Towards a More Perfect Union: The Case for Collective Bargaining

In a political landscape increasingly dominated by wealthy interests, labor unions are one of the few institutions left that advocate for the economic security of middle and working-class Americans. Rising income inequality, stagnating wages, and record unemployment are not immutable facts of nature, or the workings of a “free market,” but rather the direct consequences of official economic policy. Crafting the policy solutions necessary to combat our economic malaise and rebuild the middle class is not difficult; constructing the political movement required for their implementation is exceedingly so. A revitalized labor movement, however, can provide the political foundation upon which to check the interests of corporate power and promote an economy that creates prosperity for all.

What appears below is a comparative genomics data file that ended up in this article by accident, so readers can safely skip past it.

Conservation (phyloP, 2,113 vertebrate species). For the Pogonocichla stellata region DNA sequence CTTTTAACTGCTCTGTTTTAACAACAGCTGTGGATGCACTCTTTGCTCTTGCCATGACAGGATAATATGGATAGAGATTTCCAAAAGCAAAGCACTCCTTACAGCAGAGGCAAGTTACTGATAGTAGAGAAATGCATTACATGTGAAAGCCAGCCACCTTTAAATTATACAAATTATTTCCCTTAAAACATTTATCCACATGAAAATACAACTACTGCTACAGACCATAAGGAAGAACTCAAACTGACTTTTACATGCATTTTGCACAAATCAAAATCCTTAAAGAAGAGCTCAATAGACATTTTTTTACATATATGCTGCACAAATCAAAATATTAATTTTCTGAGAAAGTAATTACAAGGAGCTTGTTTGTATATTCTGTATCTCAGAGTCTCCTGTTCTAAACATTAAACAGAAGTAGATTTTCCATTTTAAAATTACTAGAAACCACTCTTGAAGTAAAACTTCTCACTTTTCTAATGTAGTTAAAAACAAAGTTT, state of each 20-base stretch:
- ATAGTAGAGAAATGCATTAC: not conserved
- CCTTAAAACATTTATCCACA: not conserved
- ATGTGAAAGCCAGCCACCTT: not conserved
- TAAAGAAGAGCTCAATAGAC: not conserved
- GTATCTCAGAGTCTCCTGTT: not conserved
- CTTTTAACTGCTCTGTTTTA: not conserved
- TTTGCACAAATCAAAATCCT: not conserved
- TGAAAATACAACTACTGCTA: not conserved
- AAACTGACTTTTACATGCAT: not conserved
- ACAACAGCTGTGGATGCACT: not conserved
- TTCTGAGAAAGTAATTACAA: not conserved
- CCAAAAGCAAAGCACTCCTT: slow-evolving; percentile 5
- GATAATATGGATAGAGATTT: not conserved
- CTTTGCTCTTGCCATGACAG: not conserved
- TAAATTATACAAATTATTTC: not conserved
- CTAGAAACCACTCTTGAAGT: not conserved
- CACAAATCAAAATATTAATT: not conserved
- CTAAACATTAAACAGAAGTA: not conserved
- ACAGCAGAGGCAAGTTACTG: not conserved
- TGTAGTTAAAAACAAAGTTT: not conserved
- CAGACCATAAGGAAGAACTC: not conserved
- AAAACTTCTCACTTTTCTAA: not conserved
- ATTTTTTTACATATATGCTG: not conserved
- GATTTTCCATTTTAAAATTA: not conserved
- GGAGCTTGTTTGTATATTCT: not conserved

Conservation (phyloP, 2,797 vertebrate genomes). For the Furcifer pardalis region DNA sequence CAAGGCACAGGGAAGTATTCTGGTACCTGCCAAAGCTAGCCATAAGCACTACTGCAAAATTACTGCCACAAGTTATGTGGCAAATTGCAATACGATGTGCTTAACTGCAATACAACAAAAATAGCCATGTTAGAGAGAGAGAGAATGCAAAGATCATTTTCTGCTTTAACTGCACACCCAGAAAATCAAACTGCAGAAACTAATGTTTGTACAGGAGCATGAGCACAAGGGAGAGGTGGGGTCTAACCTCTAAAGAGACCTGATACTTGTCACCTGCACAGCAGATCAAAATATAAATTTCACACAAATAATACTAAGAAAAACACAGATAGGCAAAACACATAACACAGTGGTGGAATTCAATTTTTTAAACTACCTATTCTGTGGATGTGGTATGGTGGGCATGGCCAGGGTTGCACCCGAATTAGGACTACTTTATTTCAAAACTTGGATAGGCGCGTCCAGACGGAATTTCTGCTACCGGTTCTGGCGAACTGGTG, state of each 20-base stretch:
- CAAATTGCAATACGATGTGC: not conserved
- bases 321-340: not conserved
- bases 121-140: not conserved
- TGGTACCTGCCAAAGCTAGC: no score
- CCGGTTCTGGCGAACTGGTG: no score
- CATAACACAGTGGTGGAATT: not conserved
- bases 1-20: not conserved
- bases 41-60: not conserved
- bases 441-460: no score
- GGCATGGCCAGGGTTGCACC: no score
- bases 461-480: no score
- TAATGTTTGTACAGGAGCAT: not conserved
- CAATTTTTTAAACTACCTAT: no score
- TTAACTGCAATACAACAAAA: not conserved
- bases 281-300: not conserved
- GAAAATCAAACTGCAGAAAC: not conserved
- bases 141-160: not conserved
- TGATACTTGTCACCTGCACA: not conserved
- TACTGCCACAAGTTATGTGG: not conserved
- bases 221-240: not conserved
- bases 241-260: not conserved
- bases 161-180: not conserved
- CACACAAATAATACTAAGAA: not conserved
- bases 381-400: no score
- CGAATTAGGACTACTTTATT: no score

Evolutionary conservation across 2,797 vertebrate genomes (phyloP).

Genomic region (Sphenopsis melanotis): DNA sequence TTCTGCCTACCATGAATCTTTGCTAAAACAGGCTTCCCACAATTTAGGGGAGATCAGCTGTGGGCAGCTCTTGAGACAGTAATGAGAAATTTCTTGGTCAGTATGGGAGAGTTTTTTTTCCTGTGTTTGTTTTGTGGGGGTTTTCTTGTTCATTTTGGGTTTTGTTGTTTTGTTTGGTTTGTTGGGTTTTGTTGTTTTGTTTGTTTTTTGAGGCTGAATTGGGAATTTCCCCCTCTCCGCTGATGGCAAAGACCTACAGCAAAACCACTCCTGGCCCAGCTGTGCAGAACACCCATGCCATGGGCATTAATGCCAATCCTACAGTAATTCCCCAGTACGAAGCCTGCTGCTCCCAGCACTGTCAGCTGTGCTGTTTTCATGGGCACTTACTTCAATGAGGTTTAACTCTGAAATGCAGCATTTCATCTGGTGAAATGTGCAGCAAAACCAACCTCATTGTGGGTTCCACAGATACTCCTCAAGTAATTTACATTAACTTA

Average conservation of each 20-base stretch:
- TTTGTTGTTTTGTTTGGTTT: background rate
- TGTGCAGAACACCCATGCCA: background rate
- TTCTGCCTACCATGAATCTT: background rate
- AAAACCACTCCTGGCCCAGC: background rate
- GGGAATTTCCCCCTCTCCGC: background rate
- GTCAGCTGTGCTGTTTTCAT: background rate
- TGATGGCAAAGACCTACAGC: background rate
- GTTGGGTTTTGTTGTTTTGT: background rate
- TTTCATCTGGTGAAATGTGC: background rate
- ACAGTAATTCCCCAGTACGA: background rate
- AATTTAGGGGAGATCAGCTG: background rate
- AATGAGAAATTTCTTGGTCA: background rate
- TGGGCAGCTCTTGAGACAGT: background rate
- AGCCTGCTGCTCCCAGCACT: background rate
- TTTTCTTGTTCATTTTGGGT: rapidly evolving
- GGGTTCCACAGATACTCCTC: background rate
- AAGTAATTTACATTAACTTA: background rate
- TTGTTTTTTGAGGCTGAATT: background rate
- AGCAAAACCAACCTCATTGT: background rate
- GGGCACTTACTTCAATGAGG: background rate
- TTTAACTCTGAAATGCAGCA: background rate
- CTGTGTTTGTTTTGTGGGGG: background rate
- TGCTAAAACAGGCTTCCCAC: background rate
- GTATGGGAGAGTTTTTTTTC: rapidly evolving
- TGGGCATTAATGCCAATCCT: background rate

Tulips, Windmills, and Healthcare Reform: How the Dutch will Solve the Deficit

The following is second year MPP student Sean Aten's response to Joseph Berger's blog post on the federal deficit.

I’m glad to see that my opponent and I can agree on many points of contention.  However, I take issue with a number of his statements. 

“The Deficit Commission report is important to coming policy debates because it manages to present a balanced solution to deficit reduction and program maintenance.”

The Bowles-Simpson plan is as balanced as Fox News.  As my friend has suggested, the proposal is heavily skewed toward program cuts.  Over 75 percent of the proposed policy savings through 2015, and 69 percent through 2020, are achieved through budget cuts.  While only accounting for 5 percent of GDP, a full 20 percent of the Bowles-Simpson deficit reductions derive from cuts in non-defense discretionary programs.  How are legislators supposed to reduce real funding for discretionary programs by more than one-fifth without severely affecting programs on which millions of Americans rely?  A ‘balanced solution’ would come much closer to a 50-50 split between raising revenue and spending cuts.